THE INADEQUACY OF STATISTICS.
Among the many ambitious and successful activities of the late Interchurch World Movement in the United States, there was also proposed a survey to include the whole body of facts relating to the religious life" in occupied and unoccupied areas of the non-Christian world. The aim of such a survey was to show the true proportions of the task of evangelization, the forces available, their present distribution and efficiency. We all welcome any proposal that yields new and accurate data of the dimensions and character of the great world field, of unoccupied areas and great centres of population with their challenge for an adequate missionary programme. We need to know how many Moslems there are and where they live and how. The most complete statistical survey, however, cannot convey an adequate conception of Islam, for, as the editor of the Pan Islamic journal, Turk-Dunyassi, remarks, "the strength of Islam resides not in its quantity but in its quality." It is a question of dynamics and not of statistics, however valuable these may be. East of Suez even logic sometimes gets topsy-turvy, and the part seems greater than the whole. The
Arabian peninsula seen from the back of a camel looks much larger than it does on the maps of "unoccupied territory." Here " one dot represents 200,000 Moslems" ; there one Moslem represents a thousand obstacles at a time to the work of evangelism.
The situation of lonely, isolated workers on the field must never be forgotten when we consider the real problem. For some things cannot be put in tables of statistics. You cannot tabulate loneliness, give statistics of temptation, or show the curve of hope deferred which makes the heart sick. Yet these are the things which make the difference between the shedding of ink and the shedding of blood for the Kingdom. The end of the survey is only the beginning of the missionary enterprise. Evangelism is necessarily individual. Christ calls each of His followers by name. Social service and the uplift of society are possible only by dealing with successive units. The masses as seen in statistics first bewilder and finally often benumb. We only see "men as trees walking "-a wooden world. The second touch of the Master's hand gives us not a smaller outlook but a deeper insight. It is the individual Moslem we must love and understand and win for Christ. What we need, therefore, is a survey in spiritual terms, not a counting of heads, but a weighing of thought and emotions and will. Dynamics are far more important than statistics. This is true on both sides of the line of our spiritual conflict, at home and abroad.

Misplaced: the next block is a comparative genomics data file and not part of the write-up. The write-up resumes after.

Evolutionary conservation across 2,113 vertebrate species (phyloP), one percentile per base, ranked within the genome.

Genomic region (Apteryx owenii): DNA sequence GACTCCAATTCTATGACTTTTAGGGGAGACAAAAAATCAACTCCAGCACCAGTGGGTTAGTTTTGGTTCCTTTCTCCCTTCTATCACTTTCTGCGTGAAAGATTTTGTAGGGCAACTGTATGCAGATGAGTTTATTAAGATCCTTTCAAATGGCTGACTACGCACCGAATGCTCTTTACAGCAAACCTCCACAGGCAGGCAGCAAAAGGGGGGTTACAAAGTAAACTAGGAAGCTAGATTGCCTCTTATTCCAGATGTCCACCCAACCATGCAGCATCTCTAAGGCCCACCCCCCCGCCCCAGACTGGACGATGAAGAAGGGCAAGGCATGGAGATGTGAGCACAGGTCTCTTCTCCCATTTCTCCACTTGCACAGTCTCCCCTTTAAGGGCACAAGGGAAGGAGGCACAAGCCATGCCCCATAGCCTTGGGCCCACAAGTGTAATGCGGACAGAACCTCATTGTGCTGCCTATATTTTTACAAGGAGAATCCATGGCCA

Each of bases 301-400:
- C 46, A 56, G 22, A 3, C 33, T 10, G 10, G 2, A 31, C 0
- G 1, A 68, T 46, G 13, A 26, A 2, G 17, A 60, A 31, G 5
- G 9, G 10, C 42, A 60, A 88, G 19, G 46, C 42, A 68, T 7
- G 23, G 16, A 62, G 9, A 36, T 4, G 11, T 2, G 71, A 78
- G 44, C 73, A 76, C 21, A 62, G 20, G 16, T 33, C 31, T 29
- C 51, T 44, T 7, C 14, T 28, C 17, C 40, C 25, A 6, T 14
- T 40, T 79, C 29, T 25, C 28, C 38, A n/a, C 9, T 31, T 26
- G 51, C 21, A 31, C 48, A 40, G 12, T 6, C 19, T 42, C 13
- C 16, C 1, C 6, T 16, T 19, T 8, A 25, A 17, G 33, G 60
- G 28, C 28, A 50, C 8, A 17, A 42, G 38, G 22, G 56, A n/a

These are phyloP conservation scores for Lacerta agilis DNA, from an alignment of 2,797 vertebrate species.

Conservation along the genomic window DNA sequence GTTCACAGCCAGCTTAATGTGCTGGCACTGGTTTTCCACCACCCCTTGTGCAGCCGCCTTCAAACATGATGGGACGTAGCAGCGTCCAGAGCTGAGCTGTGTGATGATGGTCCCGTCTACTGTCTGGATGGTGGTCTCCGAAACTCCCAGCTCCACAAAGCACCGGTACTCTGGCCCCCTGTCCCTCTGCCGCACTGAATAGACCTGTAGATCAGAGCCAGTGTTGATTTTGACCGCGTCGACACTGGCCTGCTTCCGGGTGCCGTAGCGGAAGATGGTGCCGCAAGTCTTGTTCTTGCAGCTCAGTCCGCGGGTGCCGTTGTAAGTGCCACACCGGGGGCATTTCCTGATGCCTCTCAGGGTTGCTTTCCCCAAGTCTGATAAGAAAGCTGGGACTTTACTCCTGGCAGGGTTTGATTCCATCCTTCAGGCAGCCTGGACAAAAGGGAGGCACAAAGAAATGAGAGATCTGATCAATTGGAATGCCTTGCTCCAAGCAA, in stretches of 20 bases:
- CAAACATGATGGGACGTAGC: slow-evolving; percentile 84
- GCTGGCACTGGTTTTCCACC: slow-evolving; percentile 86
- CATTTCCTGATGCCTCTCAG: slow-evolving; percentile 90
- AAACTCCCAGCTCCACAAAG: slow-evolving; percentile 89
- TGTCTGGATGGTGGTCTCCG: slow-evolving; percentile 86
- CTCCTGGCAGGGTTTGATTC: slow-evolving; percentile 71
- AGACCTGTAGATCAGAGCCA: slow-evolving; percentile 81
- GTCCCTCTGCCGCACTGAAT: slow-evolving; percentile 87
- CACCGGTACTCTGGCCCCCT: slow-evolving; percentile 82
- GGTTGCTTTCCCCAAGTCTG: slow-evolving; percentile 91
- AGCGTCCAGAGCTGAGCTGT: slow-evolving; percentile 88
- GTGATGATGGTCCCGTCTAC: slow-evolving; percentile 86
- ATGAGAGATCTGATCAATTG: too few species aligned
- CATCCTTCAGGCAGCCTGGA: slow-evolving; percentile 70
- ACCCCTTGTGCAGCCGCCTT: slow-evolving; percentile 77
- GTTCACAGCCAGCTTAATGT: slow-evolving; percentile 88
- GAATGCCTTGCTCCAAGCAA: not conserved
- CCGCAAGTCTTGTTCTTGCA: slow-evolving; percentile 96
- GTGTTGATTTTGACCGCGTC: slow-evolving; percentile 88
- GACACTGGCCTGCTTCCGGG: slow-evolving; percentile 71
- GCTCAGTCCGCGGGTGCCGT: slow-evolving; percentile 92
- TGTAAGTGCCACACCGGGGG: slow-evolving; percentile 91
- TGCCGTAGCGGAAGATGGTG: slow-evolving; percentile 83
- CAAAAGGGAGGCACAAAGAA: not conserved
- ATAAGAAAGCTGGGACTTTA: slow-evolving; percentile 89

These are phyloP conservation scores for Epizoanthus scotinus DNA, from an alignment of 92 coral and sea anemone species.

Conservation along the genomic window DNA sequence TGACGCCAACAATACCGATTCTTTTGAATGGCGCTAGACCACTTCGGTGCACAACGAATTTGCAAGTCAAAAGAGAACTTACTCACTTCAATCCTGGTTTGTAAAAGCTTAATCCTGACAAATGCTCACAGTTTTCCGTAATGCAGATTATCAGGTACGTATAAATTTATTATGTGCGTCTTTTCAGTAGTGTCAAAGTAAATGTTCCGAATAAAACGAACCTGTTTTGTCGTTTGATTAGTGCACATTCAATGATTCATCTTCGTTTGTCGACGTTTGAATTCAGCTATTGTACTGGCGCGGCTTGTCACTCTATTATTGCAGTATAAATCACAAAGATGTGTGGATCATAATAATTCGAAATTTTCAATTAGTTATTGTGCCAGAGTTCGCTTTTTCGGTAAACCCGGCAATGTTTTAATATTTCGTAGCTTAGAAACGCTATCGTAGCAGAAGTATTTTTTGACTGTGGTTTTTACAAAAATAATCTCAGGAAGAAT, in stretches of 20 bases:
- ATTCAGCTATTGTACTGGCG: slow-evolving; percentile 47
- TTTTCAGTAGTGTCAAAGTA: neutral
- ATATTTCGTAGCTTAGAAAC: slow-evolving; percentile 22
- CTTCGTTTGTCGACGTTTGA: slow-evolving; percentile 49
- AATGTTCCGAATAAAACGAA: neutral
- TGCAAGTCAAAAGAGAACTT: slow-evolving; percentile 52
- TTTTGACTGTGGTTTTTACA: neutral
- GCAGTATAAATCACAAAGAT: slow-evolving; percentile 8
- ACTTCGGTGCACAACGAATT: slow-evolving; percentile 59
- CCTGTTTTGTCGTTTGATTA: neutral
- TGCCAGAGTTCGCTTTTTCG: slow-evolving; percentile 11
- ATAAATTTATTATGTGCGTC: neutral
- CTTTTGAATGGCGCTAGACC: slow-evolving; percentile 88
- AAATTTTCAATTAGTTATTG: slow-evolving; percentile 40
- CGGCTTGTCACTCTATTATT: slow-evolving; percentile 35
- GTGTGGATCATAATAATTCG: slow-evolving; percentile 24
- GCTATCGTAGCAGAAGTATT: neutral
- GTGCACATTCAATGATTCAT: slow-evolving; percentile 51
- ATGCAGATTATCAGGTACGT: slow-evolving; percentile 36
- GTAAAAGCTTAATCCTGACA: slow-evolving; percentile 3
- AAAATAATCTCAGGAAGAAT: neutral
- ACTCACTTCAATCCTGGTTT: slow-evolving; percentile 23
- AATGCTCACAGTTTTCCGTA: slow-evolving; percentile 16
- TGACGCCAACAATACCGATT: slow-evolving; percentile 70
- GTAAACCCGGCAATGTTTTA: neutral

David Livingstone cannot be represented by a dot on the map of Africa, nor can a spot of red stand for the Mahdi who changed the whole history of the Sudan with his baptism of blood and fire. One man with God is a majority. One man with the Devil is a world menace. How can we draw a curve of Henry Martyn's influence or measure his life in candle-power who said, "Now let me burn out for God" ? All arithmetic fails when you deal with personality.
One man with God is not only a majority, but such an one can chase a thousand, and two of them put ten thousand to flight: You cannot prepare a statistical table of the fruits of the Spirit nor of the works of the flesh. Yet it is these imponderable forces which will determine the victory or defeat on the mission field. And because we believe that the imponderables of the Kingdom of Light are on our side we believe that opportunity is not the last word in missions. The appeal of the closed door is often even greater than that of the one which is open. The open door beckons; the closed door may be a challenge to authority. It is the strength of these imponderable forces-that is to say, the presence of the Great Commander-which enables the missionary beneath the walls of an Arabian city or on the borderlands of Africa to look upward with confidence and see by faith the future result of his toil-" the great multitude which no man could number "-a world where statistics are inadequate to express realities, where finance and
budgets have lost all significance and gold is used for paving-stones.
Oh, for such a vision of glory that is to be! It will convince us that success is not measured by numbers nor victory by vociferous shoutings. "Not by might nor by power but by My Spirit." When we look at the things which are visible we may lose heart. But they are only temporal and should not alarm us. '' Neither principalities, nor powers, nor things present, nor things to come, nor height, nor depth, nor any other creature shall be able to separate us" in the daily ministry of the word and of intercession for Moslems "from the love of God which is in Christ Jesus our Lord."
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